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Safe Antibiotic Use

Antibiotic pills on top of a paper with an antibiotic description

Did you know that taking an antibiotic for a viral infection won’t cure the infection, keep other people from getting sick or help you or your child feel better? You should only use antibiotics when needed. If you use them when you don’t need them, your body can become resistant to their helpful effects.

The Centers for Disease Control and Prevention ( offers these tips for when you need and don't need antibiotics and how to protect you and your family if someone does get sick:

When you need antibiotics

To fight infections caused by bacteria, such as:

  • Strep throat
  • Lyme disease
  • Urinary tract infection
  • Pneumonia 

When you don’t need antibiotics

To fight infections caused by a virus, such as:

  • Cold
  • Flu (influenza)
  • Bronchitis
  • Most coughs
  • Some ear infections
  • Some sinus infections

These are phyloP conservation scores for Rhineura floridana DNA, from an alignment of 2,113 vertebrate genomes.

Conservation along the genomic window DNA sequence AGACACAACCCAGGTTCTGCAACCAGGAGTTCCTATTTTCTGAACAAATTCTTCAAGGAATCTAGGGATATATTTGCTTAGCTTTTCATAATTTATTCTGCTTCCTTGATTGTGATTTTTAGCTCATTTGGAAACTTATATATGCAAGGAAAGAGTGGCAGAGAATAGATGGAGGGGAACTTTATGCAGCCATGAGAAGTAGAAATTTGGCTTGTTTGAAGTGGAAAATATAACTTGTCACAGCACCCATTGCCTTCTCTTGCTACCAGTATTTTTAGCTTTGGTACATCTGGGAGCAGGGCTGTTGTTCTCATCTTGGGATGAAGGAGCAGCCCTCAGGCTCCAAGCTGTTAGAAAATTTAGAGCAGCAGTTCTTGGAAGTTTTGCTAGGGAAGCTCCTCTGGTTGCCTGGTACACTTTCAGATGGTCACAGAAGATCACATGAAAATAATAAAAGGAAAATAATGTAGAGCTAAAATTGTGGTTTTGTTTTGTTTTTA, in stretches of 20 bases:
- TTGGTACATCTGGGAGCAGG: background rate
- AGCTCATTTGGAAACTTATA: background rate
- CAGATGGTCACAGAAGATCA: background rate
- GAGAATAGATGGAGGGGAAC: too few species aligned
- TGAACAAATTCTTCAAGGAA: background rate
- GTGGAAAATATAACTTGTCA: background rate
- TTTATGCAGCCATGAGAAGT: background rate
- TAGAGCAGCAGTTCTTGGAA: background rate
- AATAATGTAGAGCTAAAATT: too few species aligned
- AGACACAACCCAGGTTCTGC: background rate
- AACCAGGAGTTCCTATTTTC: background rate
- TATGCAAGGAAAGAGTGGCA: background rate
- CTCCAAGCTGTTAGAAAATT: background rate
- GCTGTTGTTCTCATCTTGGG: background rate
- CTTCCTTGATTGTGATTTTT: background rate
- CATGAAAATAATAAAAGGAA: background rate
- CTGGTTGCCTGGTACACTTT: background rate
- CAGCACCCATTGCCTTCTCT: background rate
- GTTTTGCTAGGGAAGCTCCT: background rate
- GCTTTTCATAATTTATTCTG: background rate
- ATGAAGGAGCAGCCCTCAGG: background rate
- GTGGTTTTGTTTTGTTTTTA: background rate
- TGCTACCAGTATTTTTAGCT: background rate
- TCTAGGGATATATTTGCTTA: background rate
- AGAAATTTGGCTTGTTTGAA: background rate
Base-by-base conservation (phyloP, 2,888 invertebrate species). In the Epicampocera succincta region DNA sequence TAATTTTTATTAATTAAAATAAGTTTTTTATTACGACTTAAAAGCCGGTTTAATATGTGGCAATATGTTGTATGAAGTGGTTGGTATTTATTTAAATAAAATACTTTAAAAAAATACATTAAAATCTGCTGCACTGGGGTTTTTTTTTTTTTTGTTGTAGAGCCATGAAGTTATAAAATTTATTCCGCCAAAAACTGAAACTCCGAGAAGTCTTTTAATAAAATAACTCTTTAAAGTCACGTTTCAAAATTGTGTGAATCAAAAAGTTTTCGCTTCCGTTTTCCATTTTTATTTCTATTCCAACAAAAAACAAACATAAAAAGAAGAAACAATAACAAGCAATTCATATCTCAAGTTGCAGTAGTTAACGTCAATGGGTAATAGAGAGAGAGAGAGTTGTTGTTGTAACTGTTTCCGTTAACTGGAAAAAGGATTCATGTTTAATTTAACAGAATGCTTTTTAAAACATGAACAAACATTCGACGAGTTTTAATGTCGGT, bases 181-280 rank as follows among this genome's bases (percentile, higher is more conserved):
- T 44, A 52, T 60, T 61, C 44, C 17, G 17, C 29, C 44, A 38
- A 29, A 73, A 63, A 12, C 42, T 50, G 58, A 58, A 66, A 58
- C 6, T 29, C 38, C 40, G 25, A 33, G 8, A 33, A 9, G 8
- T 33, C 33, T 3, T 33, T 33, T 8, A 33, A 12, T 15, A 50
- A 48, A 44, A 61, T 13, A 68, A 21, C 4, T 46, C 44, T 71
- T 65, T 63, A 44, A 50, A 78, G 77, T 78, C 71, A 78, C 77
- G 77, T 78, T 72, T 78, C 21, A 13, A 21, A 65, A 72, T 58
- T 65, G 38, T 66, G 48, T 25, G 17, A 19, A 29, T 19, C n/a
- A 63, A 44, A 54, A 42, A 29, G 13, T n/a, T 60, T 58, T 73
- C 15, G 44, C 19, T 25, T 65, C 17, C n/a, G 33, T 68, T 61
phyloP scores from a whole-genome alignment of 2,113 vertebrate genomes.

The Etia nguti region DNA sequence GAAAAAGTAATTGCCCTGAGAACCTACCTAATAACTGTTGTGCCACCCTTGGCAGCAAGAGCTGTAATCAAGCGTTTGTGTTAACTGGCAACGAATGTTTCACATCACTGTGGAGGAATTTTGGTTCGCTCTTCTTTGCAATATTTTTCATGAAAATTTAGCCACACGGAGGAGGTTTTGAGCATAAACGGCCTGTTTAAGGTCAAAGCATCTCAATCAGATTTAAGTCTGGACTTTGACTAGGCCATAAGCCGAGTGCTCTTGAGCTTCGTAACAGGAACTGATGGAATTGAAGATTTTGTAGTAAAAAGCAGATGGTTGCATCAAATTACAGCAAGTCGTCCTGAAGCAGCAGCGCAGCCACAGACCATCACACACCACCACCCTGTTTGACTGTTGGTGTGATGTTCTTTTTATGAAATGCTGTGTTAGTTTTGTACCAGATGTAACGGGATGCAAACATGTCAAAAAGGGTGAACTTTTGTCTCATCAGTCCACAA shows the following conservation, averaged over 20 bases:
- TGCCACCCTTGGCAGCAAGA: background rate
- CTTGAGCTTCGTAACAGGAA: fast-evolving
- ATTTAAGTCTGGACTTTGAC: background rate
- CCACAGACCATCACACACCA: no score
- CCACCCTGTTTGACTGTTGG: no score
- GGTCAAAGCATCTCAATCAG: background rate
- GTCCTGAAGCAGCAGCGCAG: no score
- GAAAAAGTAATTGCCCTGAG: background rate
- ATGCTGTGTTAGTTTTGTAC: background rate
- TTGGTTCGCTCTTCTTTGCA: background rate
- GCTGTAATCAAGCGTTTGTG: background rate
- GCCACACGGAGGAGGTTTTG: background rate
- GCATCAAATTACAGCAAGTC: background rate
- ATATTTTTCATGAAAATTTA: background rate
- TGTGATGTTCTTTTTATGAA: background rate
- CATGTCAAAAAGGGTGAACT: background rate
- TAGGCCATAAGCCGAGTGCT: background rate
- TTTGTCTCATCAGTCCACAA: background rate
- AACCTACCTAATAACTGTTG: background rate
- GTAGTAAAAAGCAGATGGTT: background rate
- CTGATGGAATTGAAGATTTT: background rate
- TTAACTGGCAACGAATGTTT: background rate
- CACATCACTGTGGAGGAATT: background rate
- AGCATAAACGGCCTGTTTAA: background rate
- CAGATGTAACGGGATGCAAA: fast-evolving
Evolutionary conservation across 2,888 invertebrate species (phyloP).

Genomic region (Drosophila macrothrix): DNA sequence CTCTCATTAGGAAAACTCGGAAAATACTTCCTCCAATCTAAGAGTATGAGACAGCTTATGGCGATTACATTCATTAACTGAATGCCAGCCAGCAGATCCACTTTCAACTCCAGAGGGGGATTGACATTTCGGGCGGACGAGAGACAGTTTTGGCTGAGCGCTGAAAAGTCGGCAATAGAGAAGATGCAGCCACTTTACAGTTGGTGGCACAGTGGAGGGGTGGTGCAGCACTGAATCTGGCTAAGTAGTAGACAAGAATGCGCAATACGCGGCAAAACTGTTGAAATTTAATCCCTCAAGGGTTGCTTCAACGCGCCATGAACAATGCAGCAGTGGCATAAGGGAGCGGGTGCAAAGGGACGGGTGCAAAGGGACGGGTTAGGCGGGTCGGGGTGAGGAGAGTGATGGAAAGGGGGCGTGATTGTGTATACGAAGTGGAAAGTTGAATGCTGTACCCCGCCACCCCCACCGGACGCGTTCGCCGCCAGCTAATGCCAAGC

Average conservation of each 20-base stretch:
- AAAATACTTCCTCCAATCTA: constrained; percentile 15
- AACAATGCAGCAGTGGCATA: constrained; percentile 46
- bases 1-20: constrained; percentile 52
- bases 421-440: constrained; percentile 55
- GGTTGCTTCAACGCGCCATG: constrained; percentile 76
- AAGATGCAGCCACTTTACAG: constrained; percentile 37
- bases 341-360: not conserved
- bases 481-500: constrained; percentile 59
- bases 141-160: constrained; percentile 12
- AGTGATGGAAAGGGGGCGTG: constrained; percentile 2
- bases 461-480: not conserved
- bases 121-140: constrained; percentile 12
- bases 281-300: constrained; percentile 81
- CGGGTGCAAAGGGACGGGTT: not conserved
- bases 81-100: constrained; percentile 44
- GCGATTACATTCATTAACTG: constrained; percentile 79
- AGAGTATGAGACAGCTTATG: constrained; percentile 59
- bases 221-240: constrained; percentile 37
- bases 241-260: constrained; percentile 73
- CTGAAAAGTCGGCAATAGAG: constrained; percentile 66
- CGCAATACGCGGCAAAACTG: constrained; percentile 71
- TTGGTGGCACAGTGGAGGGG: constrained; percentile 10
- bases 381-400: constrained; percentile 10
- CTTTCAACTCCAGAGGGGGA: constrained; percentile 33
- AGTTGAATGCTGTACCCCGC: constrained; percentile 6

• Stomach flu

Your primary caregiver can offer other options to help with your symptoms.

Tips to protect

If you have a cold, you should follow these tips to help prevent spreading it to other people:

  • Stay at home while you are sick and keep children out of school or daycare while they are sick.
  • Avoid close contact with others, such as hugging, kissing or shaking hands. 
  • Move away from people before coughing or sneezing.
  • Cough and sneeze into a tissue then throw it away, or cough and sneeze into your upper-shirt sleeve, completely covering your mouth and nose. Then, wash your hands.
  • Disinfect frequently touched surfaces and objects, such as toys and doorknobs.

 Create a “sick room”

Take these steps to create a separate sick room:

  • Try to give someone who is sick their own room. If there is more than one person sick in your household, have them share the sick room if possible.
  • If you have more than one bathroom, have someone who is sick use one bathroom and those who are not sick use the other.
  • Have everyone use their own drinking glass, washcloth and towel.

 These items can be helpful to have on hand in the sick room:

  • Tissues
  • Trash can with lid, lined with a plastic trash bag.
  • Alcohol-based hand rub.
  • Cooler or pitcher with ice and drinks.
  • Cup with straw or squeeze bottle to help with drinking.
  • Thermometer
  • Humidifier
  • Disposable facemask to wear when you leave the sick room or are around other people.